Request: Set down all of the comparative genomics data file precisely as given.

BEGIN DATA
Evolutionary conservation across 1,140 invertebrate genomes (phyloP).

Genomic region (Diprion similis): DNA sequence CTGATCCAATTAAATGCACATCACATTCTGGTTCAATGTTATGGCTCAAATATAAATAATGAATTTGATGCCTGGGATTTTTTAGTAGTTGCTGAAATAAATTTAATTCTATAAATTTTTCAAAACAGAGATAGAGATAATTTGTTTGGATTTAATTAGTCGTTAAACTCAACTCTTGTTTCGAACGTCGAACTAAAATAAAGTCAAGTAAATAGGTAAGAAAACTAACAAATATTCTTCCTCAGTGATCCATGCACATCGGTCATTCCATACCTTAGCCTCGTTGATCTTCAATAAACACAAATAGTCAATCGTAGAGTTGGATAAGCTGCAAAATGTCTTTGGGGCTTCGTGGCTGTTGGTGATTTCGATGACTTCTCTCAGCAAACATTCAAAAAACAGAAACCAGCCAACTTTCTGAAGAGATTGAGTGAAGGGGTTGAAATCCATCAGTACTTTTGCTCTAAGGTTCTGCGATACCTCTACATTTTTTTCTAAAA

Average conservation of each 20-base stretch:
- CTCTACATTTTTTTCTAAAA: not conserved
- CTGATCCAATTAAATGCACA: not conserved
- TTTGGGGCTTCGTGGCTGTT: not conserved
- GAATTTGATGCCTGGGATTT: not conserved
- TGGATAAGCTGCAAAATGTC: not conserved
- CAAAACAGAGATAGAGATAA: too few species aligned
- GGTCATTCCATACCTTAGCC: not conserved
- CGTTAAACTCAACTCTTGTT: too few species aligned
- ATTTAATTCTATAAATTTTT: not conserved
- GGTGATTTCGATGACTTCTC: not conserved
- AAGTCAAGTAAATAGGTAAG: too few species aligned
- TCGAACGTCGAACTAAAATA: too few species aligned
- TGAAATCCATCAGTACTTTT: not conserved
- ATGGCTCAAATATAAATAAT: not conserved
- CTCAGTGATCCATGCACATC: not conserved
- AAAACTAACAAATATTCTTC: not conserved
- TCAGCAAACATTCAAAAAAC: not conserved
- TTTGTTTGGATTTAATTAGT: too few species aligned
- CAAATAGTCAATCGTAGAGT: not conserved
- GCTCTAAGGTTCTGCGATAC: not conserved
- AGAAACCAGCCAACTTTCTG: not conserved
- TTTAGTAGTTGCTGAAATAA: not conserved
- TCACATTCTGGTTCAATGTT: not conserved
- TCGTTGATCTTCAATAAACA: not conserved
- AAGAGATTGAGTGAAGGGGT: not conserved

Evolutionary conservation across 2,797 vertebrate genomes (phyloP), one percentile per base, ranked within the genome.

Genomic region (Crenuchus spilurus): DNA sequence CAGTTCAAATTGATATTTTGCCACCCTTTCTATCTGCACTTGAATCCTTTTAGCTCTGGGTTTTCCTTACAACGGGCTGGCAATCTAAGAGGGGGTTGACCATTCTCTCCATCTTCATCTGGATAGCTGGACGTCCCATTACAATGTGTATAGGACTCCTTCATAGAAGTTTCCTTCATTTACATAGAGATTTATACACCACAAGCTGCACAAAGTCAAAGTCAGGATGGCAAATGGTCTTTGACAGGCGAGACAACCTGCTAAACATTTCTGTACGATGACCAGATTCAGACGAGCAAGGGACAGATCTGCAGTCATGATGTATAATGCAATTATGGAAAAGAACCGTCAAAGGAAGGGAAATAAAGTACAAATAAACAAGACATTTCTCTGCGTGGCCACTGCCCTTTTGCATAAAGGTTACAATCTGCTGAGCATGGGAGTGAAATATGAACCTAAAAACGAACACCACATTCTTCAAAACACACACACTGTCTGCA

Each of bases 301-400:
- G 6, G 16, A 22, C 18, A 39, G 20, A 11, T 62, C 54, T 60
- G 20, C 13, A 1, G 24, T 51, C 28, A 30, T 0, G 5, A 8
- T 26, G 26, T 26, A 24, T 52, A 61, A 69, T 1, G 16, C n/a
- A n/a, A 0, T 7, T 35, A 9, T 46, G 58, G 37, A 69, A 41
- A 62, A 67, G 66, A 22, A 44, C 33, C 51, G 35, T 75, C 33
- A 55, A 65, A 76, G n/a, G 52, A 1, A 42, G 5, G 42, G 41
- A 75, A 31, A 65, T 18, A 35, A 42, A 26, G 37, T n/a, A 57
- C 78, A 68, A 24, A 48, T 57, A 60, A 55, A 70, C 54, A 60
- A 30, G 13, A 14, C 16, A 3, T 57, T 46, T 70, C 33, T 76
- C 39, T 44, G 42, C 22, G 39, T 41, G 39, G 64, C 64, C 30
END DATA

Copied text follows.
Evolutionary conservation across 1,140 invertebrate genomes (phyloP).

Genomic region (Diprion similis): DNA sequence CTGATCCAATTAAATGCACATCACATTCTGGTTCAATGTTATGGCTCAAATATAAATAATGAATTTGATGCCTGGGATTTTTTAGTAGTTGCTGAAATAAATTTAATTCTATAAATTTTTCAAAACAGAGATAGAGATAATTTGTTTGGATTTAATTAGTCGTTAAACTCAACTCTTGTTTCGAACGTCGAACTAAAATAAAGTCAAGTAAATAGGTAAGAAAACTAACAAATATTCTTCCTCAGTGATCCATGCACATCGGTCATTCCATACCTTAGCCTCGTTGATCTTCAATAAACACAAATAGTCAATCGTAGAGTTGGATAAGCTGCAAAATGTCTTTGGGGCTTCGTGGCTGTTGGTGATTTCGATGACTTCTCTCAGCAAACATTCAAAAAACAGAAACCAGCCAACTTTCTGAAGAGATTGAGTGAAGGGGTTGAAATCCATCAGTACTTTTGCTCTAAGGTTCTGCGATACCTCTACATTTTTTTCTAAAA

Average conservation of each 20-base stretch:
- CTCTACATTTTTTTCTAAAA: not conserved
- CTGATCCAATTAAATGCACA: not conserved
- TTTGGGGCTTCGTGGCTGTT: not conserved
- GAATTTGATGCCTGGGATTT: not conserved
- TGGATAAGCTGCAAAATGTC: not conserved
- CAAAACAGAGATAGAGATAA: too few species aligned
- GGTCATTCCATACCTTAGCC: not conserved
- CGTTAAACTCAACTCTTGTT: too few species aligned
- ATTTAATTCTATAAATTTTT: not conserved
- GGTGATTTCGATGACTTCTC: not conserved
- AAGTCAAGTAAATAGGTAAG: too few species aligned
- TCGAACGTCGAACTAAAATA: too few species aligned
- TGAAATCCATCAGTACTTTT: not conserved
- ATGGCTCAAATATAAATAAT: not conserved
- CTCAGTGATCCATGCACATC: not conserved
- AAAACTAACAAATATTCTTC: not conserved
- TCAGCAAACATTCAAAAAAC: not conserved
- TTTGTTTGGATTTAATTAGT: too few species aligned
- CAAATAGTCAATCGTAGAGT: not conserved
- GCTCTAAGGTTCTGCGATAC: not conserved
- AGAAACCAGCCAACTTTCTG: not conserved
- TTTAGTAGTTGCTGAAATAA: not conserved
- TCACATTCTGGTTCAATGTT: not conserved
- TCGTTGATCTTCAATAAACA: not conserved
- AAGAGATTGAGTGAAGGGGT: not conserved

Evolutionary conservation across 2,797 vertebrate genomes (phyloP), one percentile per base, ranked within the genome.

Genomic region (Crenuchus spilurus): DNA sequence CAGTTCAAATTGATATTTTGCCACCCTTTCTATCTGCACTTGAATCCTTTTAGCTCTGGGTTTTCCTTACAACGGGCTGGCAATCTAAGAGGGGGTTGACCATTCTCTCCATCTTCATCTGGATAGCTGGACGTCCCATTACAATGTGTATAGGACTCCTTCATAGAAGTTTCCTTCATTTACATAGAGATTTATACACCACAAGCTGCACAAAGTCAAAGTCAGGATGGCAAATGGTCTTTGACAGGCGAGACAACCTGCTAAACATTTCTGTACGATGACCAGATTCAGACGAGCAAGGGACAGATCTGCAGTCATGATGTATAATGCAATTATGGAAAAGAACCGTCAAAGGAAGGGAAATAAAGTACAAATAAACAAGACATTTCTCTGCGTGGCCACTGCCCTTTTGCATAAAGGTTACAATCTGCTGAGCATGGGAGTGAAATATGAACCTAAAAACGAACACCACATTCTTCAAAACACACACACTGTCTGCA

Each of bases 301-400:
- G 6, G 16, A 22, C 18, A 39, G 20, A 11, T 62, C 54, T 60
- G 20, C 13, A 1, G 24, T 51, C 28, A 30, T 0, G 5, A 8
- T 26, G 26, T 26, A 24, T 52, A 61, A 69, T 1, G 16, C n/a
- A n/a, A 0, T 7, T 35, A 9, T 46, G 58, G 37, A 69, A 41
- A 62, A 67, G 66, A 22, A 44, C 33, C 51, G 35, T 75, C 33
- A 55, A 65, A 76, G n/a, G 52, A 1, A 42, G 5, G 42, G 41
- A 75, A 31, A 65, T 18, A 35, A 42, A 26, G 37, T n/a, A 57
- C 78, A 68, A 24, A 48, T 57, A 60, A 55, A 70, C 54, A 60
- A 30, G 13, A 14, C 16, A 3, T 57, T 46, T 70, C 33, T 76
- C 39, T 44, G 42, C 22, G 39, T 41, G 39, G 64, C 64, C 30